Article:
Why, When, and How Did the World Become Rich?
The world is rich. Certainly, some parts of the world are richer than others, and many millions still live in poverty. But the world is richer than it has ever been, and it continues to grow richer with each passing day.
Why, when, and how did the world become rich? And just how rich is the world? The figure at the top of this page gives us some indication. It shows all the countries in the world with greater real per capita GDP in 2020 than Great Britain in 1800. Note that a vast majority of the world's people live in countries that are richer than Britain was in 1800. Here's the catch: Britain was the world's wealthiest country in 1800! While we obviously have a long way to go, this is a massive achievement. And it mostly happened in the last two centuries.
It’s not just that there has been a reduction in absolute poverty as the world has grown wealthier. More and more of the world has moved further from the edge of subsistence in the last century. Take, for instance, the relatively arbitrary milestone of $10 per day in 2018 USD. This is hardly enough to make one "rich," but in most economies it is more than enough to afford the basics of life. The figure below shows when each country reached this milestone. It represents a level of security unknown throughout most of human history.
On the surface, the answer to the question "how did the world become rich?" is simple: the last two centuries have seen more economic growth than the rest of human history combined. We care about economic growth not because it is an end in itself, but because it is the key to alleviating the type of poverty experienced by almost everyone who lived prior to 1800 and that still plagues way too large of a share of the world’s population today.
Modern, sustained, economic growth has only happened in the last two centuries. Sure, there have been spurts of growth here and there in history – classical Greece, the Roman Empire, the Middle East under Abbasid Rule, and Song China. But those spurts of growth were not sustained, and they were subject to reversals. It is only in the last two centuries that parts of the world have seen a takeoff. And, as the figure below shows, once the takeoff started, it continued unabated (even reversals such as the Great Depression were only temporary!).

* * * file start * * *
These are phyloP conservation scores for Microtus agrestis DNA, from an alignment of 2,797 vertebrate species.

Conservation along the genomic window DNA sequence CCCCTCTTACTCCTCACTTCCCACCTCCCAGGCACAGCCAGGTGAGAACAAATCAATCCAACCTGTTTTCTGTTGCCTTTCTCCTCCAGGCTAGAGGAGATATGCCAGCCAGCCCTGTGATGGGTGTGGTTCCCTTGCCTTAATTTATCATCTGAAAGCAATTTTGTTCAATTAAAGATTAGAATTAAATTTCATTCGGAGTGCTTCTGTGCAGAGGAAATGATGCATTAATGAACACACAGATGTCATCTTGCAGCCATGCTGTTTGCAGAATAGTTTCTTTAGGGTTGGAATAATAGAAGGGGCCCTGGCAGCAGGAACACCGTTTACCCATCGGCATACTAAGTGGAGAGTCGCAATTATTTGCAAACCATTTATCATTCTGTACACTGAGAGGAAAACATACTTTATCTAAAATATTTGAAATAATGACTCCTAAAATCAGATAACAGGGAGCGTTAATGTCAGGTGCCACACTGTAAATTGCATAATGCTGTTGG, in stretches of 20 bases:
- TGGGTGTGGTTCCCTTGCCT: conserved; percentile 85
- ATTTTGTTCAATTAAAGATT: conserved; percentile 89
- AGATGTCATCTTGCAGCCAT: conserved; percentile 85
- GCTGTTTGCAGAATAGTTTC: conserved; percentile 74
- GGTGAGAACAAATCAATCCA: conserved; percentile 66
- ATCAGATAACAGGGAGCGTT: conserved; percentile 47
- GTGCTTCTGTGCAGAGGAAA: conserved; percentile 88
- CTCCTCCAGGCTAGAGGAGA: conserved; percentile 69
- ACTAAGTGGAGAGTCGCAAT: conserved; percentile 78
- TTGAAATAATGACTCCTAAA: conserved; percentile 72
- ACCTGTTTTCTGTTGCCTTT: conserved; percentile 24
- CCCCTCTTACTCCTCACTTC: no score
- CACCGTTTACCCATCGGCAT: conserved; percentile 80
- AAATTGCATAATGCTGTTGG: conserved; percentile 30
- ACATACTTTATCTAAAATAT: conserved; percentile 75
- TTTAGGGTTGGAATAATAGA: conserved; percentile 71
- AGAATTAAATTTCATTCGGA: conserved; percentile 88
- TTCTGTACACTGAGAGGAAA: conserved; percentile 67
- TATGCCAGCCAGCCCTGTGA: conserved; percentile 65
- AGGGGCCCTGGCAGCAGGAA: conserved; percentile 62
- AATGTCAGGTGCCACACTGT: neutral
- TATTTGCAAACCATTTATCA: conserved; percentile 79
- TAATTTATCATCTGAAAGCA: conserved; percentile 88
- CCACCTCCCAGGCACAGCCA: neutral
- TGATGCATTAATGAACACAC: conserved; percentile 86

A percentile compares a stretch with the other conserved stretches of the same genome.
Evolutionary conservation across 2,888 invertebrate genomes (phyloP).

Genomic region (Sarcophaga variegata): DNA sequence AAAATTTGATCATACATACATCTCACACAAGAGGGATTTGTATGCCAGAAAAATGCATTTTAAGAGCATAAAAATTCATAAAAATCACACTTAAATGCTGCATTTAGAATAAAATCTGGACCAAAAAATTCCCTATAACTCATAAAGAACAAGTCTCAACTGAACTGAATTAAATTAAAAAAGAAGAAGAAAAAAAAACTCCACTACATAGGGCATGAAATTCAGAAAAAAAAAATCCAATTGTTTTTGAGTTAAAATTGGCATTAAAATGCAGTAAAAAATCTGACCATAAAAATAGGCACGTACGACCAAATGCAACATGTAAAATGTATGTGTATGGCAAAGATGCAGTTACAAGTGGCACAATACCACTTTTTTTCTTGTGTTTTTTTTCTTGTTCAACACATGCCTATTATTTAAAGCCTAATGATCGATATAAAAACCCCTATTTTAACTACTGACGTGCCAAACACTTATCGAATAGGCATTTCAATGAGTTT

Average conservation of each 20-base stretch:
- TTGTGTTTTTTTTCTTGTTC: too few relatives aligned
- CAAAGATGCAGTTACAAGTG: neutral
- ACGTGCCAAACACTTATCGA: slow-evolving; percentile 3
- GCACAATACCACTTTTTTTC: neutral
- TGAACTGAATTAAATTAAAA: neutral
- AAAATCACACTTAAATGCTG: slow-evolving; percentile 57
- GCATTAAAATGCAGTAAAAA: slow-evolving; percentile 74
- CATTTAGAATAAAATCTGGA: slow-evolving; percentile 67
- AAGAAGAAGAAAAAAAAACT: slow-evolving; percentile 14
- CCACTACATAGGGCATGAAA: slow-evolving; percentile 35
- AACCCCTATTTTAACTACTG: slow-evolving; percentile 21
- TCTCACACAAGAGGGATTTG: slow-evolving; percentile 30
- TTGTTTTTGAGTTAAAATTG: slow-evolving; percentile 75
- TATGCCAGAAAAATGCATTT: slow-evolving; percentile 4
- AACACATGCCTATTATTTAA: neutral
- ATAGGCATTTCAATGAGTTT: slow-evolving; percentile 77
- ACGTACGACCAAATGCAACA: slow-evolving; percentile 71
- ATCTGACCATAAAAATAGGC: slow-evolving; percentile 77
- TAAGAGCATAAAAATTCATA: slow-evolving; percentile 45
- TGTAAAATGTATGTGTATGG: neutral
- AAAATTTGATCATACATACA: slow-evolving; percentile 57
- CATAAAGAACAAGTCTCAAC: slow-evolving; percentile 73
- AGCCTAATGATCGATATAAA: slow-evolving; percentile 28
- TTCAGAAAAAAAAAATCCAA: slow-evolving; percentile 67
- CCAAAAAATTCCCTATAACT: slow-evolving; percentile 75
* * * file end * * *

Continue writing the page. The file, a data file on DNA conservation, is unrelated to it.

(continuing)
The goal of this book is to bring together the many social scientific theories on the origins of modern, sustained economic growth. This is a big issue with important implications, and unsurprisingly it has been the focus of many great minds. Almost all of these theories focus on one aspect of the origins of growth, such as geography, culture, institutions, colonialism, or demography. The first half of the book classifies and surveys these major strands of literature.
Yet, most theories on the origins of economic growth are concerned with pushing one side of the debate. As a result, less attention has been given to how the various theories are connected. A phenomenon as important and widespread as the origin of modern economic growth is almost certainly not monocausal.
In the final chapters (7-10), we assess the relative strengths and weaknesses of the major arguments and lay out the ones we find the most convincing. One key insight is that many of the causal channels interact with each other: culture impinges on institutions, geography and demography affect both culture and institutions, a society's colonial past has a long legacy affecting several socio-economic outcomes, and so on. To build a complete account, our focus shifts to Britain, the home of the Industrial Revolution, and ultimately the first country to achieve modern, sustained economic growth. We ask, “What were the preconditions that made sustained economic growth possible in northwestern Europe?” We then address the flip-side of this question: “Why did sustained economic growth not first happen elsewhere?” Next we delve into the Industrial Revolution itself, as well as its connection to sustained economic growth. We explore what we find to be the most convincing explanations of its causes, linking these back to the broader sources of sustained, long-run economic growth.
This website is meant to give you a flavor of the arguments made in each chapter. Chapters 2 through 6 classify and summarize the five primary strands of literature related to the big question of "how the world became rich": geography, institutions, culture, demography, and colonization. Chapters 7-8 use these insights to assess which "preconditions" were present in northwestern Europe prior to its ascent, as well as understanding why industrialization occurred when and where it did. The final two chapters (9-10) take these arguments further, revealing why some parts of the world have become rich and others have not.
We invite you to take a tour of the book. Chapter summaries and teaching slides are available at the tabs at the top of the page. We hope you enjoy the book!